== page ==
Parish Statistics

Methodology for Calculation of Parish Statistics for Diocese of Limerick

To date, the Central Statistics Office has produced Census of Population data at a number of geographical scales (e.g. region, county, garda division, local authority area).  However, census data are not recorded or published at the level of Roman Catholic parishes.  The only exception to this is the Arch-Diocese of Dublin for Census 2011.  Although some census data are available at the level of the townland (as components of parishes), the usage of townland data (sub-units of parishes) is problematic due to the lack of fixity of townland boundaries over time; and a limited number of socio-economic variables (primarily number of inhabitants and dwellings) released by the CSO, due to the need to respect the confidentiality of residents.  

Given the absence of accessible data at parish-level for the Diocese of Limerick, and in order to compile a socio-economic profile for each parish in the Diocese of Limerick, it was necessary to disaggregate Small Area data from the 2011 Census of Population.  Previous socio-economic profiles at a sub-county level have been restricted to operating at ED (Electoral Division) level. However, since December 2010, Pobal and the Central Statistics Office have collaborated to make census variables available at a more localised micro-level – for units of area known as Small Areas (SAs). SA data allow for the investigation of geographical variation in considerably more detail than Electoral Divisions (EDs).  The SA boundaries have to adhere to the following criteria: a minimum of 65 households, a mean of 92 and a maximum of just over 900 households. There are over 18,000 so-called SAs (Small Areas) in Ireland.  They are the smallest geographical units at which census data are recorded.   These SA data represent the primary building-block on which the parish-level profiles for the Diocese of Limerick was constructed.   Furthermore, SA boundaries have to respect townland, ED and county boundaries; and wherever possible follow natural features on the landscape (Gleeson, Kitchin, Bartley & Tracey, 2009). Unfortunately, SA boundaries do not respect Roman Catholic parish boundaries, and as some transcend parish boundaries, it has been necessary to avail of the local knowledge of geographers, clergy, religious and local communities in determining boundaries and in ensuring appropriate sub-division of SA data in line with the geographies of parishes.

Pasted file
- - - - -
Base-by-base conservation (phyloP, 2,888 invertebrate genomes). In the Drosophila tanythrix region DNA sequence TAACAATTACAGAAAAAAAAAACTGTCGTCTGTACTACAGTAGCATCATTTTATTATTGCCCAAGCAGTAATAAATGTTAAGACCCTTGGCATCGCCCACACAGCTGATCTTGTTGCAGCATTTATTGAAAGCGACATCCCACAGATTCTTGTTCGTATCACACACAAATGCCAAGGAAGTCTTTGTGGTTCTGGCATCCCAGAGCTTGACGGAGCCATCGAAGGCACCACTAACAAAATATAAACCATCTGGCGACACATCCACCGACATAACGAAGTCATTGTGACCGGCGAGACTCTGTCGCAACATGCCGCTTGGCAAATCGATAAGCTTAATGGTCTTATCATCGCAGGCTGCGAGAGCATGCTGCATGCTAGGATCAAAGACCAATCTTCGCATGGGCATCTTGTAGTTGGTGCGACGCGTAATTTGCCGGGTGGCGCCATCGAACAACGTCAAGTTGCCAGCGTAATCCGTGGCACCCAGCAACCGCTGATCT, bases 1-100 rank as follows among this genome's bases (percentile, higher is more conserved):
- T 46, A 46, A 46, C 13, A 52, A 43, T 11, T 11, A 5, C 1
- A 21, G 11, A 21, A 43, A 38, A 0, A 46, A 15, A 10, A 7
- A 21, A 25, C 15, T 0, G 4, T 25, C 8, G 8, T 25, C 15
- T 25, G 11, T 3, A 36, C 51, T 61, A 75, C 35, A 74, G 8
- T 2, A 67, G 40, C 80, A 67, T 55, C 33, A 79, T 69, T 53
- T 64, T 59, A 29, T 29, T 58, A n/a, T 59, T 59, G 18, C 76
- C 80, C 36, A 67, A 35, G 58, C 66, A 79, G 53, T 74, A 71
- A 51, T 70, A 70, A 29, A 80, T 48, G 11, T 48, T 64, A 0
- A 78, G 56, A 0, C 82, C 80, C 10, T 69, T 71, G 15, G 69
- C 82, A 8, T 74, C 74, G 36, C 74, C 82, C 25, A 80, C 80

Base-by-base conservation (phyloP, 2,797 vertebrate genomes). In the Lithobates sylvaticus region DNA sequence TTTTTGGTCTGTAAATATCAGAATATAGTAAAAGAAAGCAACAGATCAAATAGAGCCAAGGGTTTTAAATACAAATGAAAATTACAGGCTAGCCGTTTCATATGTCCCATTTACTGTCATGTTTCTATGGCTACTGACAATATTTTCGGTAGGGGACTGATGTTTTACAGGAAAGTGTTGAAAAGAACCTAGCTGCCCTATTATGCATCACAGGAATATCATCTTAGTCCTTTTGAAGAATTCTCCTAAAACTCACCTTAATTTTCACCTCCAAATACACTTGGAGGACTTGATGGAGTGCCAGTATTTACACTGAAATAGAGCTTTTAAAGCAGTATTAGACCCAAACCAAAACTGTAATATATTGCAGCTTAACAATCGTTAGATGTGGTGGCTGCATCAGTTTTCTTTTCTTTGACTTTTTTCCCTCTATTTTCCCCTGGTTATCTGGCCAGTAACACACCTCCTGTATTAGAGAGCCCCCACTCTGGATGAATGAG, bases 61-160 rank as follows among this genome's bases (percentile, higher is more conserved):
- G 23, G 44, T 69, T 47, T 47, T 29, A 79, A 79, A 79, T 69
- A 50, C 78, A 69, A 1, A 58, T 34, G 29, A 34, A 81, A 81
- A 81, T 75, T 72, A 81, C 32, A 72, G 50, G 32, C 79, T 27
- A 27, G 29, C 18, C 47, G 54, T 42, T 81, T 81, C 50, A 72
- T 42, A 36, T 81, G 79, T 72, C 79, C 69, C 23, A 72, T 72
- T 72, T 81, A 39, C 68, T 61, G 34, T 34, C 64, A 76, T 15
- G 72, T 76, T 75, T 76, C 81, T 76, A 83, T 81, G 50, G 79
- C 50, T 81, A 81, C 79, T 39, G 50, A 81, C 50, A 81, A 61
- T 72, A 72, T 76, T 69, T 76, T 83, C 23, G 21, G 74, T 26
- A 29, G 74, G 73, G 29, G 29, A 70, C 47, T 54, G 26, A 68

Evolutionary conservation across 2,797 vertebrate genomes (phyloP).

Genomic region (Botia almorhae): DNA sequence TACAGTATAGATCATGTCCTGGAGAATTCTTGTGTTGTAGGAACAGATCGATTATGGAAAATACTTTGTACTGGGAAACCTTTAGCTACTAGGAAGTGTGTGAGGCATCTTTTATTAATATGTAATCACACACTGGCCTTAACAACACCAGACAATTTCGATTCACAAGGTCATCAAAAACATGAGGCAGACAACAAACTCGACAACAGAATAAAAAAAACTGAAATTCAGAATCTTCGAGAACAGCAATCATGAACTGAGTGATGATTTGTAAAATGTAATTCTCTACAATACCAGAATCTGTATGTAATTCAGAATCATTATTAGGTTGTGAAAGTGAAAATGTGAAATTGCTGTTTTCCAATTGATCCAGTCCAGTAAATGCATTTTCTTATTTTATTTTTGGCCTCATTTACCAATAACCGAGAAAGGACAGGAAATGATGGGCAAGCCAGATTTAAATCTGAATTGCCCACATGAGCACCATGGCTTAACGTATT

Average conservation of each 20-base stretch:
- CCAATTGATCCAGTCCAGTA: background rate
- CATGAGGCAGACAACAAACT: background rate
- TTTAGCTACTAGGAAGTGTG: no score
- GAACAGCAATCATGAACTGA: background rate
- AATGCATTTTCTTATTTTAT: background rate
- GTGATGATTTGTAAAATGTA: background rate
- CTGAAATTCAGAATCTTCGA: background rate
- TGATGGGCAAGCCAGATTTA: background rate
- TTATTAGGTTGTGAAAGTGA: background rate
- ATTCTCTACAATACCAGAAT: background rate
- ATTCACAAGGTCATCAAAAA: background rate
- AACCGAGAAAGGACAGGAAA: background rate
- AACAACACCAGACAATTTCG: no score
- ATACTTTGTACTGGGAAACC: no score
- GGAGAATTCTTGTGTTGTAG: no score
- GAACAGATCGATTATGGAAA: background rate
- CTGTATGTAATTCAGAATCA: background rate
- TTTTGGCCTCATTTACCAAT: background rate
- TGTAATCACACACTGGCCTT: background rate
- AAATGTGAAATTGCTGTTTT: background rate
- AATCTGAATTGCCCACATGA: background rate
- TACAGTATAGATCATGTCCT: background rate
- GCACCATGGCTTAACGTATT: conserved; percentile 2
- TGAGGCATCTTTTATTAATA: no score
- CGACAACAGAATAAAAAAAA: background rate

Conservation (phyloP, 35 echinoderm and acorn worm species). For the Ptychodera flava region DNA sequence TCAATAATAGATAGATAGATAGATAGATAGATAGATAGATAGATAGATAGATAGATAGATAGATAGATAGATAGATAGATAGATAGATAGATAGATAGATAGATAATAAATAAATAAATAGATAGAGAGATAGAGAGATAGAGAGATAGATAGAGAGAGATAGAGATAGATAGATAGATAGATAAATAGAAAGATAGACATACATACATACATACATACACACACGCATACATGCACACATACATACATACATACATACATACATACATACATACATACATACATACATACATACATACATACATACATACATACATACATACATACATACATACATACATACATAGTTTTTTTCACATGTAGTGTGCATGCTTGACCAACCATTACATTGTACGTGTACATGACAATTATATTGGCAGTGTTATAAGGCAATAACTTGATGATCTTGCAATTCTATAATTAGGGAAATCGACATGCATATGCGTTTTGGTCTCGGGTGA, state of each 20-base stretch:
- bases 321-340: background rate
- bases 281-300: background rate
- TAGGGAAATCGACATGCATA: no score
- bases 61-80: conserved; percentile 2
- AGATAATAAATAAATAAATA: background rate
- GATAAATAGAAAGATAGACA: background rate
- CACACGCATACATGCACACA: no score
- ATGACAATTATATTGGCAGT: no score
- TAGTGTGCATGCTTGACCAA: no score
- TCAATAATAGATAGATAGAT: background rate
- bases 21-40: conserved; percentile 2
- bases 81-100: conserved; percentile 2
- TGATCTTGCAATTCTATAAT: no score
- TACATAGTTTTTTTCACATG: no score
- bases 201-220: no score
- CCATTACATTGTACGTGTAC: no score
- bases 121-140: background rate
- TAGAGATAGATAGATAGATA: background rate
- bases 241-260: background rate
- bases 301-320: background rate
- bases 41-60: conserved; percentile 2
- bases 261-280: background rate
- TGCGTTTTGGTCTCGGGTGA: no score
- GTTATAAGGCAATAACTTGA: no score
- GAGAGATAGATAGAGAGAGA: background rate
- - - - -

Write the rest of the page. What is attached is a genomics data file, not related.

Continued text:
The following outlines the steps undertaken by the researchers within the Department of Geography, Mary Immaculate College for the compilation of the parish statistics:

  1. Identification of townland, ED and SA boundaries for each parish within the Diocese of Limerick. The inner city parishes of Limerick required particular attention insofar as detailed parish maps (at the scale of streets and housing developments / estates) were not in existence. Therefore, it was necessary to consult with Diocesan Office and local clergy for the precise spatial footprint of the inner city parishes. Data sources consulted for the identification of parish boundaries included Diocese of Limerick Heritage Project website  and Pobal maps website
  2. The extraction of townland, ED and SA level data from the 2011 Census of Population (CSO website).
  3. The grouping of townlands into the relevant SA(s).  In numerous instances, a SA contained townlands belonging to two or more parishes. Therefore, it was necessary to weight the SA population proportionally between the respective parishes. Each subsequent socio-economic variable has been weighted accordingly.
  4. For inner city parishes, the application of ED (Electoral Division) boundaries (due to the absence of townlands) and street-level / neighbourhood data provided by the Diocesan Office in order to aggregate the SAs to the relevant parishes.
  5. The compilation of socio-economic data tables by aggregating SAs / and or components of SAs for selected variable categories (See Table) for each Roman Catholic parish. Furthermore, all data have been rounded to the nearest whole (absolute) number and the percentage calculated for each variable category.
  6. The illustration of the data tables through the compilation and arrangement of figures (graphs, pie-charts, population pyramid) for each Roman Catholic parish.

Click here to view a table of the Selected Socio-Economic Categories and Variables for Inclusion in Limerick Diocesan Parish Statistics Project

Dr. Shane O’Sullivan & Dr. Brendan O’Keeffe

Department of Geography,
Mary Immaculate College